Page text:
Bishop Douglass School 2018

Darius-Stefan Amarie, Yuvan Sawhney, Caesar Obi-Egwuh

Hadrian's Wall Hike

Their story, in their words….

We, three students of Bishop Douglass School, set out to complete the Hadrian’s Wall trail, starting from Newcastle and ending in Carlisle. A five-day journey. With the financial aid provided by Mark Evison, we were able to plan and equip ourselves for the coming days sufficiently. Our journey first began with an 8hr coach ride from London to Newcastle, a stiff chair being our only source of comfort. Nevertheless, we arrived in the early hours, taking time to stretch our bodies and find a place to have breakfast. Soon after we set off on what would be one of the most stressful, yet, joyful experiences of our adolescent lives.

Being up North, we found the weather to be considerably colder than what we found ourselves used to in London, leading to us immediately putting on our jackets and walking shoes. Our first day would consist of a 16-mile trek to our first hostel, all of us first timers to such an extended walk we struggled; we found ourselves often taking breaks for water and a quick snack before continuing. Honestly, it was tough… We had underestimated the challenge entirely. 16 miles later we arrived in our first hostel Houghton North Farm, upon arriving at our rooms the energy had utterly drained from us. Yet, we found ourselves elated with what we had achieved that day, saying to each other, ‘We can do this’.

Day 2: Muscle pain. What did we expect? We had just walked 16 miles… Each of us felt it whether it came from our legs, backs or arms. However, we had no time to feel sorry for ourselves- we were on a strict schedule which required us to set off earliest 7 am. Another day of walking, we kept ourselves entertained with the sites and conversations of school. After a full day of walking next to the sheep, overusing our legs, drinking unbelievable amount of water and having pointless conversations to lose the notion of time and the feeling of pain, we reached our hostel. It was astonishing: we were in a bunk house with no one else booked on that date. We were so excited but too tired to use it at the same time.

Day 3: As if a miracle had occurred, the muscles had recovered, and our tiredness swept away, however that was not the only change: our stamina had significantly improved. It was great as ahead of us we had the longest day of the all. Morally, we were ready; physically, much better off than any of the other days. We were able to walk prolonged distances with fewer breaks and in those breaks with our cheese strings and Ritz crackers we were anxious to continue the walk. This day was the butter and bread of the whole journey: we finally reached the part of the Hadrian’s wall with the most jaw dropping scenery. This is when we realised it was all worth the effort. Another fantastic aspect of the day was the hostel itself, this hostel had recently renovated giving us state of the art rooms and showers (Greatest showers of our lives), plus we were also lucky enough to watch the England game with a great dinner and dessert.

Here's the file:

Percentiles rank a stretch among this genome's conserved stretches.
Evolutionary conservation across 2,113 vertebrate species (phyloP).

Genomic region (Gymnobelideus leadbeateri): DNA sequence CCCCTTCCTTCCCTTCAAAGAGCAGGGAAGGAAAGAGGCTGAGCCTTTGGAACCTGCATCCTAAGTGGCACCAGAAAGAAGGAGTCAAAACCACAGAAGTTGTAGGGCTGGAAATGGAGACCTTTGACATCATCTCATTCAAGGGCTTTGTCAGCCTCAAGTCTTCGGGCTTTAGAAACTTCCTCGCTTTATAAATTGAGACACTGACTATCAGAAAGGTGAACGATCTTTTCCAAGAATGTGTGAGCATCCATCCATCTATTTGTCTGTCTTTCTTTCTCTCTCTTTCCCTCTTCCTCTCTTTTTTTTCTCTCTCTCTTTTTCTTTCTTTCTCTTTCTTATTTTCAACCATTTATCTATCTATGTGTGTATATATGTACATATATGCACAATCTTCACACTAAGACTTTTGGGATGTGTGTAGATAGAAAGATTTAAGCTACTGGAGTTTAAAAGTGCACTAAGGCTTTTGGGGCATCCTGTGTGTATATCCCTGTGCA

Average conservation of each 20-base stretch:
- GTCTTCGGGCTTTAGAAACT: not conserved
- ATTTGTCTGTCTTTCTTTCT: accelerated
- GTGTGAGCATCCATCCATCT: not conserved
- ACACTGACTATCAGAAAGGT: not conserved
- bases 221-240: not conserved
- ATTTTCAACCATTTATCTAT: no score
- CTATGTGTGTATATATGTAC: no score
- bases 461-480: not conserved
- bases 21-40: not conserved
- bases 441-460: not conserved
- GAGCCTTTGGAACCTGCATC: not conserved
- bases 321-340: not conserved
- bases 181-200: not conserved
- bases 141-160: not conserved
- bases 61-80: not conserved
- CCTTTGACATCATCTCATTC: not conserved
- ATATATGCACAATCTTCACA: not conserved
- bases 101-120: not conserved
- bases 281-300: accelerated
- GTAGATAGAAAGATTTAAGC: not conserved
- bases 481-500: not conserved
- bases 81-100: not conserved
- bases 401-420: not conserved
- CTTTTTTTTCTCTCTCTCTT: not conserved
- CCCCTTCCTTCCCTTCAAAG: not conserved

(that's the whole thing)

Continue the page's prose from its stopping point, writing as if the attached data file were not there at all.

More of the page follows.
Day 4: For all of us we believe that this was the second best day of the walk, this was due to a phone call from our fellow classmates calling to cheer us on and ask about our progress, this phone call was a godsend as we had been walking up a particularly steep hills. The phone call distracted us from the heat and the pain giving us the morale we needed to push ourselves to levels we never thought we could reach. As usual we walked, and we walked without stopping. Why? This was because this was the day we would arrive at Carlisle the day we would see the fruition of our endeavours, our excitement clouded our logic and due to this we arrived 2 hrs earlier than expected- we had finally returned to the civilisation we were used to: McDonalds, Waterstones(where we made up for the 2 hours because of Caeser) and many other shop and supermarkets. However, before we could leave we had to finish the trail which meant another day of walking.

Day 5: (The best and final day) During our final walk we met many others who had also taken up the challenge as well as many farm animals who were out for grazing season and 10+miles later we had finished the trail and with it, we enjoyed the view of the beach and the message left at the end of the trail. We had been through thick and thin sometimes arguing but together we succeeded. For that, we would like to thank the Mark Evison Foundation for providing us with the funding and opportunity to have this once in a lifetime experience.

The moral of this experience we have witnessed is to never be afraid of trying new things and pushing yourself forward. It’s truly amazing what can be achieved when you have two great supporting friends with you.